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Useful article indeed...
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If you have the capability to also include SSL offloading in your configuration I think it would be very much apprecited.

A quick note about namespace planning for those who are not split-DNS:
If your CAS array will be load balanced and you don't want cas server names in the certificate and you want to prevent certificate mismatch with internal autodiscover - you need to define the internal namspace just like you would external and include those NLB names in your certificate and update the InternalURLs on each CAS server (including the Autodiscover virtual directory and SCP for Active Directory).

If you have 2 sites you will need at minimum 5 SAN names:
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@JWarcop - there are a lot of things that can make namespace planning more complex, and therefore harder to plan.  Not having split-DNS can certainly do that.

As for SSL offloading, I think we can add a discussion right after the hardware load balancing discussion.  Thanks for the idea.
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Recently I ran into a problem with one our customer. They have a quite unique namespace deployment for Exchange 2010. The OWA is published through URL But the primary email address is I bought a SSL cert with following SANs



- InternalExServerName

- InternalExServerName.companyA.local

The problem comes when users access Exchange from a non-domain joined client with either Outlook2007 or 2010. They will receive cert error as by default it lookup to

Customers can live with this issue as long as they click Yes to confirm the certificate error. I have not tried Outlook Anywhere though, will Outlook Anywhere use or and how about ActiveSync...?

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@aha_tom - I think that your problem comes down to the fact that the clients build an autodiscover request based on the email address of the user.  If they put in user @, they will query  It will be the same thing with Outlook Anywhere or ActiveSync, and the problem is that many of the ActiveSync clients will silently fail.  They just won't work.  Unfortunate, but I think that's what you'll see.

To fix, buy another cert that has in the Subject Alt Name list.
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Do you happen to have any recommendations for working with clients who have chosen an inappropriate internal namespace, such as company.AD (.AD belonging to some country about the size of Los Angles) thus not being able to get a certificate authorised.  With E2007 I was generally able to create a split DNS and configure most everything to use the external namespace, but a list of all the various powershell settings would be extreamly handy, ie the Internal/External URL for OAB as an example.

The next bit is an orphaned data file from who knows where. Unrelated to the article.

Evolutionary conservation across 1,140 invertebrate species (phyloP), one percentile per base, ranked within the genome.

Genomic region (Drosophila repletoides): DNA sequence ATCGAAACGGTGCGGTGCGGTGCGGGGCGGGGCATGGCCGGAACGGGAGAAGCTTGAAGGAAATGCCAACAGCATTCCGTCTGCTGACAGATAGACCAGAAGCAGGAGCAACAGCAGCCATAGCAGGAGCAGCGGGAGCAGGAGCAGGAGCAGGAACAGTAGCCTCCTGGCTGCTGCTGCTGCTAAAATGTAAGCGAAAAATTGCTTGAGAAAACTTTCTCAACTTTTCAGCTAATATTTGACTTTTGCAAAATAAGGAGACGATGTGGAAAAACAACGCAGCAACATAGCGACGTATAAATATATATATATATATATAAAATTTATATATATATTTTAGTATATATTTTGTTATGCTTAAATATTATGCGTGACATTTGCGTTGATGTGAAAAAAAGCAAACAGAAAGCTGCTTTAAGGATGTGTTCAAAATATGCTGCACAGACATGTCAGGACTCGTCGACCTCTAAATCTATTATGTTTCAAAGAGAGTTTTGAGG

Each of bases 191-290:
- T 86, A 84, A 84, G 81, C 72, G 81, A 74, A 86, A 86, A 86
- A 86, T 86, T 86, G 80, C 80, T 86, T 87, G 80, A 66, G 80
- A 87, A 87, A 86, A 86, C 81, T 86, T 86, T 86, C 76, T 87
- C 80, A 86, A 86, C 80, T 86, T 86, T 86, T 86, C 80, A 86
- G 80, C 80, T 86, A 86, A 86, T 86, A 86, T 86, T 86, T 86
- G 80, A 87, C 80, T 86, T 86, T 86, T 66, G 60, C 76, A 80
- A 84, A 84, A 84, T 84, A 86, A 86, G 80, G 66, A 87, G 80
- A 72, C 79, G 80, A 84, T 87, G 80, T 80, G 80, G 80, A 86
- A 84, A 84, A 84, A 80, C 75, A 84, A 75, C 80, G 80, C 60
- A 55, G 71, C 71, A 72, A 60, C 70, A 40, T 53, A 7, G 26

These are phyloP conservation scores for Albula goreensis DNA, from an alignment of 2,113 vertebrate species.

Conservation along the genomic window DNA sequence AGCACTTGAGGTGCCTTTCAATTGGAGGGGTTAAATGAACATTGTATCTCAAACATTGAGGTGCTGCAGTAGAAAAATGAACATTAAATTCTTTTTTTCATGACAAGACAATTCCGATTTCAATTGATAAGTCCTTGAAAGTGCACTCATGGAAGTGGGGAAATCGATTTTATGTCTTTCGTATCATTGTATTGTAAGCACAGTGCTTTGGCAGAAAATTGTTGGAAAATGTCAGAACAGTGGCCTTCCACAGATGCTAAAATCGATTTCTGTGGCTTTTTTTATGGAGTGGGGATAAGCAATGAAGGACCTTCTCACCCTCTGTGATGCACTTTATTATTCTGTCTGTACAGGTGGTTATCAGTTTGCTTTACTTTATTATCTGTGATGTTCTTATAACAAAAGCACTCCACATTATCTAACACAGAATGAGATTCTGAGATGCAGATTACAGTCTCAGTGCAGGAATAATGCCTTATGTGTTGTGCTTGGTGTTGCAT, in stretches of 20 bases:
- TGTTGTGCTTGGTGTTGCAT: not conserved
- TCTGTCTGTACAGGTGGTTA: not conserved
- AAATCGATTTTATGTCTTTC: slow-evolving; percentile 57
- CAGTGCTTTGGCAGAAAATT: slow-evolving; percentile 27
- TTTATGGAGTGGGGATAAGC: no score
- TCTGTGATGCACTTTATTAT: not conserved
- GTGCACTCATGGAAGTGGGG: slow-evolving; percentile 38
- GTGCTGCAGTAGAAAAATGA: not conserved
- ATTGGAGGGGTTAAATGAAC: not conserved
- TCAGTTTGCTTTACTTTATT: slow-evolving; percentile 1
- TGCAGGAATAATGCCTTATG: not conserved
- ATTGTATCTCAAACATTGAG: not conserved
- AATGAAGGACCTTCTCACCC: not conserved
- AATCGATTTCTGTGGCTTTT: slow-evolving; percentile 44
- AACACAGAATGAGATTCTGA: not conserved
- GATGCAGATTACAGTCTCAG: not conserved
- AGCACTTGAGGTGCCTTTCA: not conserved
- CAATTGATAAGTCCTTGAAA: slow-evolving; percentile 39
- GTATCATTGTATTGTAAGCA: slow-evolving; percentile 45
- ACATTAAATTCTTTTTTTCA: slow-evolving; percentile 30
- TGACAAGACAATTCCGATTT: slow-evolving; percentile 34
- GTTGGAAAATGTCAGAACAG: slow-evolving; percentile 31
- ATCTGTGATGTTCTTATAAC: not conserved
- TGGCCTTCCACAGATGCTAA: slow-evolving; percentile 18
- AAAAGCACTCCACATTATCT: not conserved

Or if you have a better idea that doesn't include renaming the AD environment, I'm all ears.
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I have no understanding of web based servers at this time.  I am looking for a way for my husband and I, who work together, to work on the same outlook email interchangeably.  So if he is in one state and I am in another, and I need him to look at my email, in real time, and answer messages for me for a day, if I'm not able to work,  I'd like to know if this is the kind of program we are looking for?  I will not have multiple email addresses, just want to access and use the same account so we can see and access the same emails and keep track of said emails in one place. thanks.
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In what scenario would you be able to use a wildcard certificate instead of SAN certificate?
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@Korbyn - while it does complicate things, there shouldn't be an issue.  The company should be able to use a public DNS name that does work, that they can get a real cert for, and they should be fine.  Having a non-public internal namespace is not really common, but there are organizations that have that.

@Kimberly - you could use any email service provider that has a web interface and just share the password with your husband.  Think Hotmail or Google or Yahoo.  They are all free.

@rikiros - Hmmm... Thought provoking, as always.  Keep those interesting comments coming!

@Bob - Wildcard certs can be used in just about any situation.  There are some issues with Windows Mobile 5.x clients and wildcard certs, and some non-patched Windows/Outlook versions, but those clients are so old that usually they aren't an issue any longer.  The main problem with wildcard certs is that administrators tend to leave the cert files "laying around" on their servers (I tend to do so in a "c:certs" directory), and the security guys just don't like that.  With the wildcard cert, you can act as any server name in that org that you want.  PLUS, wildcard certs tend to cost a lot more from cert providers...